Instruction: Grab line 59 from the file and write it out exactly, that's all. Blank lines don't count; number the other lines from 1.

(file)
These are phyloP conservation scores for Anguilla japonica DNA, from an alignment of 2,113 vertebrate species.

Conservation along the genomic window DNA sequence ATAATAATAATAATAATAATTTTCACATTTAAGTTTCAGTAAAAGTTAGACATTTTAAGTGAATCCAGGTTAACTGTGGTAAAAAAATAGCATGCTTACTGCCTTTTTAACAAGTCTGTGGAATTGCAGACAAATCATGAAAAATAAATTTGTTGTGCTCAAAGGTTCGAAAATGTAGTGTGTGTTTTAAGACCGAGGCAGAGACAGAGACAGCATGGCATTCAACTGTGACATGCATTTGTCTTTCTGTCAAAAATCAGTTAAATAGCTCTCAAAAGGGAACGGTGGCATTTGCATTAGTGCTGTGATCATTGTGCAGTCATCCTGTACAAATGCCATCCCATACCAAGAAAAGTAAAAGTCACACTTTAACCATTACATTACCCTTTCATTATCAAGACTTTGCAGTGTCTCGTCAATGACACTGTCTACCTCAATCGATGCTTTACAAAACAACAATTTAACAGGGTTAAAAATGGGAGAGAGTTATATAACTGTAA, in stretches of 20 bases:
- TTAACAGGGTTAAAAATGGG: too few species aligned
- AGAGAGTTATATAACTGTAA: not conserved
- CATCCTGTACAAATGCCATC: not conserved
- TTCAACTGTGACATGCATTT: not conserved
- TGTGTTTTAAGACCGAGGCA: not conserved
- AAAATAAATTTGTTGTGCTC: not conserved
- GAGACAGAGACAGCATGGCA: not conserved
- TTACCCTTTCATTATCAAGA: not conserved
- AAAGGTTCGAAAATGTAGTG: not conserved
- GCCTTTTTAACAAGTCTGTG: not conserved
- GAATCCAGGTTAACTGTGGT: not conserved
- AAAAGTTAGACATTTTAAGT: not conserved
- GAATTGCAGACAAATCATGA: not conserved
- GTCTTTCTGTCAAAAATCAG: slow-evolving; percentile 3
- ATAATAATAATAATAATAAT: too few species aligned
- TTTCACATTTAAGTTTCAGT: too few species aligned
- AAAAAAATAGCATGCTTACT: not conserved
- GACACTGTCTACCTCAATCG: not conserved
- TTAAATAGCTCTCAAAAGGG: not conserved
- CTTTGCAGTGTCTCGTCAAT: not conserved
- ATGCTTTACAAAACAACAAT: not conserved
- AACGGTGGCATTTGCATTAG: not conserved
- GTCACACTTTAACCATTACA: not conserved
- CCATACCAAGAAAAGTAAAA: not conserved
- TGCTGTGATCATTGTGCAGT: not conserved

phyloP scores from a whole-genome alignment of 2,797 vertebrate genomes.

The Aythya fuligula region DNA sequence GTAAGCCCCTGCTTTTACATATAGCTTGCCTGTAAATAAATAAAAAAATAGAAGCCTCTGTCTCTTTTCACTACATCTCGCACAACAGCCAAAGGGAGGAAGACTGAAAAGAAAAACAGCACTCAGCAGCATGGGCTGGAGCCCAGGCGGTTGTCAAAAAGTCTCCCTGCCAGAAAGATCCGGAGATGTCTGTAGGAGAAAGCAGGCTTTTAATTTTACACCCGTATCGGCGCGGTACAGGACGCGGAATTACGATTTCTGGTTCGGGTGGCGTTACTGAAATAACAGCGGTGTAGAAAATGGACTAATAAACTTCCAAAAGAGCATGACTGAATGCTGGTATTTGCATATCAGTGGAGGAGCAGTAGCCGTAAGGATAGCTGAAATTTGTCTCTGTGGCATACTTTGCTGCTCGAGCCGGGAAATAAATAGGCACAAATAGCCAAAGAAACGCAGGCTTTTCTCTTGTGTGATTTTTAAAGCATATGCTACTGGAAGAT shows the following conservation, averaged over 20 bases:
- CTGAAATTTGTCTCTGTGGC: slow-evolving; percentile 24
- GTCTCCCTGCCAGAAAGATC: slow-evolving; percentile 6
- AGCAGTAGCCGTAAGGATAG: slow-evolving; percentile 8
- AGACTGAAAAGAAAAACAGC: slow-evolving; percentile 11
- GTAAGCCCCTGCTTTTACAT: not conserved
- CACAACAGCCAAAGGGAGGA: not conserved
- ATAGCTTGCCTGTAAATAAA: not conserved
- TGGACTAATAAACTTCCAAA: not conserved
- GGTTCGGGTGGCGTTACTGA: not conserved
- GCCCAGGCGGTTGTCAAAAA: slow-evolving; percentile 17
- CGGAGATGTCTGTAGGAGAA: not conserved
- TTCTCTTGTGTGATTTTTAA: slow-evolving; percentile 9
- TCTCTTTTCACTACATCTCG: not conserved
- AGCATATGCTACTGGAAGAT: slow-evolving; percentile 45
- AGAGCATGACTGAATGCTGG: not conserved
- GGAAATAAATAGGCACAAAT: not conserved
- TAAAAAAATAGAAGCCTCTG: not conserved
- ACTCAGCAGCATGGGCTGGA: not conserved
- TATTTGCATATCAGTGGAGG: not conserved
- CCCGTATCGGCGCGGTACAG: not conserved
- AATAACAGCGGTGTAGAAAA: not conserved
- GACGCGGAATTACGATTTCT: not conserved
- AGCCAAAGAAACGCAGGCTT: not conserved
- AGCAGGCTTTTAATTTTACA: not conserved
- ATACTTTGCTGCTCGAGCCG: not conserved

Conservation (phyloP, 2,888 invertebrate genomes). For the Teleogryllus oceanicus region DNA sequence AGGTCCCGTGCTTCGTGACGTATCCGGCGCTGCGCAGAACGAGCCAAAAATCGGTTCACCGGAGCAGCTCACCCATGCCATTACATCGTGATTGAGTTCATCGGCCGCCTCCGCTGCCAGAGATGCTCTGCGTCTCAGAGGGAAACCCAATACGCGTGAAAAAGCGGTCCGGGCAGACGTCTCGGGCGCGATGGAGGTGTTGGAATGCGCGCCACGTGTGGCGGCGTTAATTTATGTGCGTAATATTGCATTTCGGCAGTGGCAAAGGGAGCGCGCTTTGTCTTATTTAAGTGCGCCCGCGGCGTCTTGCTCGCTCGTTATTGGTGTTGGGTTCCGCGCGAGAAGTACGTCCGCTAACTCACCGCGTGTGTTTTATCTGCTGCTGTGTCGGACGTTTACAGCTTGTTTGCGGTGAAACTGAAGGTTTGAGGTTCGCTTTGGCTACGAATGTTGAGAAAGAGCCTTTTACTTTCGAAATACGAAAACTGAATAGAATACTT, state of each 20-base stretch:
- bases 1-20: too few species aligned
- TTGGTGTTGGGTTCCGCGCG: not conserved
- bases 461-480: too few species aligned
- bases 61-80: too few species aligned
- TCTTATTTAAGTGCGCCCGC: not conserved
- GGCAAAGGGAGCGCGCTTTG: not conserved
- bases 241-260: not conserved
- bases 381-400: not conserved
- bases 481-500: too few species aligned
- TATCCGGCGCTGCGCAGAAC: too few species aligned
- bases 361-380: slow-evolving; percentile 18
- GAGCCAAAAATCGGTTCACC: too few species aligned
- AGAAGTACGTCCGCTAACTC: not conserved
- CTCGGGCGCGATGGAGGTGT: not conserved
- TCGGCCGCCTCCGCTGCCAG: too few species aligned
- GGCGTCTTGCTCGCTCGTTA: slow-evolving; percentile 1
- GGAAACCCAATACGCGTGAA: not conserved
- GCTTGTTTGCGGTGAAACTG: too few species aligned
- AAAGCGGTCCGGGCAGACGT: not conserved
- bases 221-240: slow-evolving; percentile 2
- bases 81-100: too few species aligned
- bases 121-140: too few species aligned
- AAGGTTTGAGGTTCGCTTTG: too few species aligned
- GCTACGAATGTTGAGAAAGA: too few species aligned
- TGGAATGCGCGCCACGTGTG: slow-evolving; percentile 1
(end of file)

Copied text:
- bases 61-80: too few species aligned